Thursday, April 29, 1999
DJIA           10878.38   +32.93    (+0.30%)
S&P 500         1342.83    -8.08    (-0.60%)
Nasdaq          2528.44   -21.93    (-0.86%)
Russell 2000     432.85    -0.68    (-0.16%)
30-Year Bond   95 31/32   +25/32  5.53 Yield


Houston-based independent oil and gas exploration and production (E&P) company Apache Corp. (NYSE: APA) blew in for a $2 7/8 gain to $31 1/2 today after agreeing to buy 22 producing fields and 16 exploration leases in the Gulf of Mexico Shelf from Shell Exploration and Production for $715 million in cash and 1 million Apache shares. Based on Apache's closing price of $28 5/8 per share last night, the total consideration works out to $744 million. Management reportedly believes the deal will add "significantly" to earnings this year, which is good news for a company that has built absolutely zero shareholder value over the past three years. On the other end of the oilfield, the divestiture helps further streamline Shell and its parent Royal Dutch/Shell Group, which is cutting costs to remain competitive in an oil environment soon to be dominated by super-majors such as the proposed Exxon/Mobil and BP Amoco/Arco combinations.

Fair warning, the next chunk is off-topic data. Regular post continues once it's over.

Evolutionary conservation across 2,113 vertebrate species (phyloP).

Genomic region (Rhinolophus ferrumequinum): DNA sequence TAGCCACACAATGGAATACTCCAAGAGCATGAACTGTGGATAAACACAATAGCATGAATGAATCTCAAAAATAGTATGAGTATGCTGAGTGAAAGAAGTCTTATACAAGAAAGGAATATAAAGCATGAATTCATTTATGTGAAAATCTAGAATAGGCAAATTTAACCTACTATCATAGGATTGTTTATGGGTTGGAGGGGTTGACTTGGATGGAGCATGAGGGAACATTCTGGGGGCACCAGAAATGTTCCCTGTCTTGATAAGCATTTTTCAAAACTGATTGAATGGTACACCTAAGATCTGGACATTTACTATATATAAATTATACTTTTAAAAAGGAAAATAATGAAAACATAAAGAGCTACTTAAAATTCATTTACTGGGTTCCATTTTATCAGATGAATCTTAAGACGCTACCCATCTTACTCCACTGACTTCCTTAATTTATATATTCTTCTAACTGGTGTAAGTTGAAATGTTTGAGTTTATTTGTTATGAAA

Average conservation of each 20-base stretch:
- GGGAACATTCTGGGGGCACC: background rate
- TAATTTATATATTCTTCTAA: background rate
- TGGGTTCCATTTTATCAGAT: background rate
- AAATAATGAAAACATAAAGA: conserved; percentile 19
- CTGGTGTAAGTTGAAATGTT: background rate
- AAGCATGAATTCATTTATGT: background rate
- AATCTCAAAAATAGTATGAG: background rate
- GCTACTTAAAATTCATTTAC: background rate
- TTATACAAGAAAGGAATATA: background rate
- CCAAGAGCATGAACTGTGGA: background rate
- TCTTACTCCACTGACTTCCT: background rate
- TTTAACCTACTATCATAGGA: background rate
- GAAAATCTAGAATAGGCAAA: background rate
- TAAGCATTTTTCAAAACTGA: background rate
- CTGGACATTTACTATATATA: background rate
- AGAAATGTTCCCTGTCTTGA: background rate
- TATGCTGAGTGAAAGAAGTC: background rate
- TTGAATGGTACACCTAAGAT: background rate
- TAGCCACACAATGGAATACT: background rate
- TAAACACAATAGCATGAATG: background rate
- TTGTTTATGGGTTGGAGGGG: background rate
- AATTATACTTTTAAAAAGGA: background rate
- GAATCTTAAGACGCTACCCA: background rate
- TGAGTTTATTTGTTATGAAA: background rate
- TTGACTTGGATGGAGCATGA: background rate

Pharmaceutical contract research organization (CRO) Parexel International Corp. (Nasdaq: PRXL) jumped $3 15/16 to $23 1/4 after agreeing to be acquired by larger rival Covance (NYSE: CVD) in a stock swap valued at about $827 million, or $32.56 per share. Covance, which some believe may have overpaid for Parexel given the 69% premium implied by the purchase price, slumped $5 3/16 to $22 5/16. The deal builds Covance's business both horizontally and vertically, strengthening its existing pre-clinical trial business while adding much-needed medical launch, marketing, and education services to better compete with industry leader and drug services supermarket Quintiles Transnational (Nasdaq: QTRN). With combined trailing 12-month revenues of $1.1 billion, Covance Parexel will be on par with Quintiles. But comparing the new company's expected market cap of $2.5 billion with Quintiles' current valuation of $4.4 billion underscores the premium the market places on the probability that Quintiles will realize supra-industry growth rates by leveraging its breadth of service offerings.